Mpofu has done his own research and is not optimistic. “I am worried by several issues,” he said. “The first one is that it is difficult to eliminate FAW, even using the recommended pesticides.”
The best chance to destroy the caterpillars with regular contact insecticide is when they are young, between day three and day six of their four-week lifecycle. But even then, hiding on the underside of maize leaves, they can be difficult to reach.
Older and larger caterpillars are harder still to kill. They bore into the stem or tassels at the top of the maize, which protects them from the chemical spray – and also kills the plant.
Brazil spends as much as $600 million annually to try and contain FAW. “Africa cannot afford that,” said Mpofu, which is another reason for his pessimism.
Nigeria has costed its FAW response at $8 million, much more than most countries. Zambia, with 130,000 hectares of land affected last year is spending $3 million, and Uganda $1.2 million.
It’s not yet known which insecticides are the most effective against the strain of FAW now present in Africa – testing and development doesn’t happen overnight. The disconcerting experience from Latin America is that FAW develops resistance.
In Brazil, genetically modified maize that release Bt toxins is used to combat FAW. While this is an option in South Africa, where GM crops are accepted, it poses a problem for much of the rest of Africa, which opposes their introduction.
Moreover, FAW may be evolving the genetic ability to disarm that particular chemical weapon.
So, the advice from the FAO, in a series of strategy meetings held across the continent earlier this year, was that the use of chemical insecticides in Africa must be kept to a minimum to prevent a build-up of resistance, and to avoid poisoning the environment.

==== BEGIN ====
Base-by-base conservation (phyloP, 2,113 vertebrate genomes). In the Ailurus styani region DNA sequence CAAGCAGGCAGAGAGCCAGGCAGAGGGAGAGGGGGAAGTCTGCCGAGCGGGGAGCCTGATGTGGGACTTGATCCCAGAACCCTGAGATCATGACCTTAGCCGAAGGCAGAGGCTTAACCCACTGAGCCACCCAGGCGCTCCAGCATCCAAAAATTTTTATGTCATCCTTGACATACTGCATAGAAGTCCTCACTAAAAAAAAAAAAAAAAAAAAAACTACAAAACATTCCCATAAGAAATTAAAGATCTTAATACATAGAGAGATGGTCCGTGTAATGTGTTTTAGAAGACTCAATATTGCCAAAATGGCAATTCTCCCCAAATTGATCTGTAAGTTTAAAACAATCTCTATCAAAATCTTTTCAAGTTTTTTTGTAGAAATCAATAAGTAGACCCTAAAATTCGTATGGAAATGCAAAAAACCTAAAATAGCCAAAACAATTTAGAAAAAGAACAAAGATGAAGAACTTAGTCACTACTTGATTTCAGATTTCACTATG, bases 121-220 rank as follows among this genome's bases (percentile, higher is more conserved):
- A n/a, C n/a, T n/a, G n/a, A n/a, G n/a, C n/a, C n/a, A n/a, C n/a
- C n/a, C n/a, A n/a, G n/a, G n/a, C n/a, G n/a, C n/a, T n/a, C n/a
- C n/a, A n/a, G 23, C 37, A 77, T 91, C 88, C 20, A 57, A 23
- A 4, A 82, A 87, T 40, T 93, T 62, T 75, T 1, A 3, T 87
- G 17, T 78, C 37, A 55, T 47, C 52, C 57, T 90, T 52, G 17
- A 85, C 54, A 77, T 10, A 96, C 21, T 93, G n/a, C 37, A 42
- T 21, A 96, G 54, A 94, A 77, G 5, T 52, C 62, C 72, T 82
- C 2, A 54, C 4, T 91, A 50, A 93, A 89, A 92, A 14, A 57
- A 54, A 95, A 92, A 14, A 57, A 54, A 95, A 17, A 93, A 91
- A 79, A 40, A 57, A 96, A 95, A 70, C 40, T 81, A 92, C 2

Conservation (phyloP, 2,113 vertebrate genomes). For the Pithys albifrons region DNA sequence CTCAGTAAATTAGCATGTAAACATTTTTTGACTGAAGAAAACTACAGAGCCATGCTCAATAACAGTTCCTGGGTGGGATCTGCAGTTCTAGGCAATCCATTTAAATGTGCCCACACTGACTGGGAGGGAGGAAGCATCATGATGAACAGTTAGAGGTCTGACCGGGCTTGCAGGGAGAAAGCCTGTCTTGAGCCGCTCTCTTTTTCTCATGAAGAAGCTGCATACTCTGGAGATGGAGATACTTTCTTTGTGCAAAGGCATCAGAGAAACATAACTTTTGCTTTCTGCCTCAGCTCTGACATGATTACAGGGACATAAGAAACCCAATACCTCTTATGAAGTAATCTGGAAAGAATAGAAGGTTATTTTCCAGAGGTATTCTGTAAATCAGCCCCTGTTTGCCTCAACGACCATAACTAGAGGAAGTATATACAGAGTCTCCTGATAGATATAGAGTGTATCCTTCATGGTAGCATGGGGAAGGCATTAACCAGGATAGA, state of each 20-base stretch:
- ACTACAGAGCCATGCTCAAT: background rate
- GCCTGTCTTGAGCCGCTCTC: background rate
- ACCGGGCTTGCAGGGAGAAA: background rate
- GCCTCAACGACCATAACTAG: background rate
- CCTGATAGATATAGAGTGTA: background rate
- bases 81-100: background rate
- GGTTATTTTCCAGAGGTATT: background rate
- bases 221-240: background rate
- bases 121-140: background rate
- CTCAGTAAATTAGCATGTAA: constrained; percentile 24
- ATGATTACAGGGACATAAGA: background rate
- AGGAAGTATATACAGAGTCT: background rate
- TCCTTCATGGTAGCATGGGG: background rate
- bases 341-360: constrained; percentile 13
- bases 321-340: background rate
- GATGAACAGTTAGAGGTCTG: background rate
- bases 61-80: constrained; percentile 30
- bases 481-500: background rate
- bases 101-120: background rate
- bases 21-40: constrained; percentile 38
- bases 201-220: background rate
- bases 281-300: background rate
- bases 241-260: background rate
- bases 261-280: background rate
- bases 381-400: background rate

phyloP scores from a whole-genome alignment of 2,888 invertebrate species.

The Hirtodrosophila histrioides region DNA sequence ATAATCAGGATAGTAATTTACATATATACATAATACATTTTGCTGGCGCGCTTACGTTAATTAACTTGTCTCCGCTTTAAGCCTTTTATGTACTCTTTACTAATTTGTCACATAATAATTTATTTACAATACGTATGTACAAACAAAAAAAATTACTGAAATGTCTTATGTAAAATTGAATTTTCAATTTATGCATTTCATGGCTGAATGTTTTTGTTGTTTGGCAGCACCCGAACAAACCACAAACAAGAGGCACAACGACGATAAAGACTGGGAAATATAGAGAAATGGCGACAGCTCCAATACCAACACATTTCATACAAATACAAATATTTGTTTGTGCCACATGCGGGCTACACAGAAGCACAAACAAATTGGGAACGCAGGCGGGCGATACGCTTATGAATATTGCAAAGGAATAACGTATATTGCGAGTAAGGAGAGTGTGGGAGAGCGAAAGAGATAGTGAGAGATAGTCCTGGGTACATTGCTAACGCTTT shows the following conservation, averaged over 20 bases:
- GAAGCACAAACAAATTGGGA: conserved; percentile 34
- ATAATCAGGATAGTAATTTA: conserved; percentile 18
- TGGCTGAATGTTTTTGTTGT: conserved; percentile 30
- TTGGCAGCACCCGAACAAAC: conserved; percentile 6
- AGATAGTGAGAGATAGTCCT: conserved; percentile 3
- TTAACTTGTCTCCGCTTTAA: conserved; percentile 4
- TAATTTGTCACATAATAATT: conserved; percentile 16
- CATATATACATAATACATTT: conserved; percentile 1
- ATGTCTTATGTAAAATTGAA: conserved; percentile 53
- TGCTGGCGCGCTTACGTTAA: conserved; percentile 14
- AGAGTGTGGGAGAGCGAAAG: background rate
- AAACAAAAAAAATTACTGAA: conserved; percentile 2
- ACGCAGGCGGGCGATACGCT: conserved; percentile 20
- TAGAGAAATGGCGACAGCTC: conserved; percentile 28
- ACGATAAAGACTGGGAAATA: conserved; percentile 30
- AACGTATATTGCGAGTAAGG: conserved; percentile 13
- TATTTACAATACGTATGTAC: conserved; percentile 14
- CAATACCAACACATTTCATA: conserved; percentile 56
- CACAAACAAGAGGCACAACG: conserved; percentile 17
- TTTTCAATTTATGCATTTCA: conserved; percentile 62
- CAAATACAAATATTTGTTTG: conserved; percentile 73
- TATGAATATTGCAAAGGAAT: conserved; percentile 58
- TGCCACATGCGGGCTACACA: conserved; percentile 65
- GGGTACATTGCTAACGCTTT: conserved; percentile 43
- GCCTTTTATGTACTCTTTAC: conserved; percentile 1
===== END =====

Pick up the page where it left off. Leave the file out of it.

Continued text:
What then to do?
An FAO consultative meeting in Nairobi in April found no silver bullet. Instead, with FAW so new to Africa, it focused on strengthening systems, cooperation, and gathering data on the pest.
The new framework consists of: sustainable management, including surveillance and early warning; impact assessments; communication and awareness; and much-needed coordination.
“The first step to an effective Integrated Pest Management strategy is to survey and monitor pest movements, assess yield loss levels and to compile data using remote sensing equipment at the field level,” said Gabriel Rugalema, FAO representative in Kenya.
The onus is on farmers to scout for early signs of the pest. They are also advised to plough deeply to bring young pupae to the surface, sow early to avoid the period of heavy infestation later in the season, and to burn all crop residue to reduce food and shelter for the caterpillar.
Biopesticides based on FAW’s natural enemies such as viruses, fungi, and bacteria would be a safer alternative to traditional chemical approaches. Botanical insecticides such as neem can also be effective.
But although FAO has pledged to help fast-track their introduction and local production, biopesticide research, registration, and commercialisation are both costly and time-consuming, according to armyworm expert Kenneth Wilson.
FAW has been sighted in Zimbabwe’s irrigated winter maize crop – which runs from June to August – despite the fact the caterpillar hates the cold. That means a difficult season almost certainly lies ahead for Mpofu and his fellow farmers.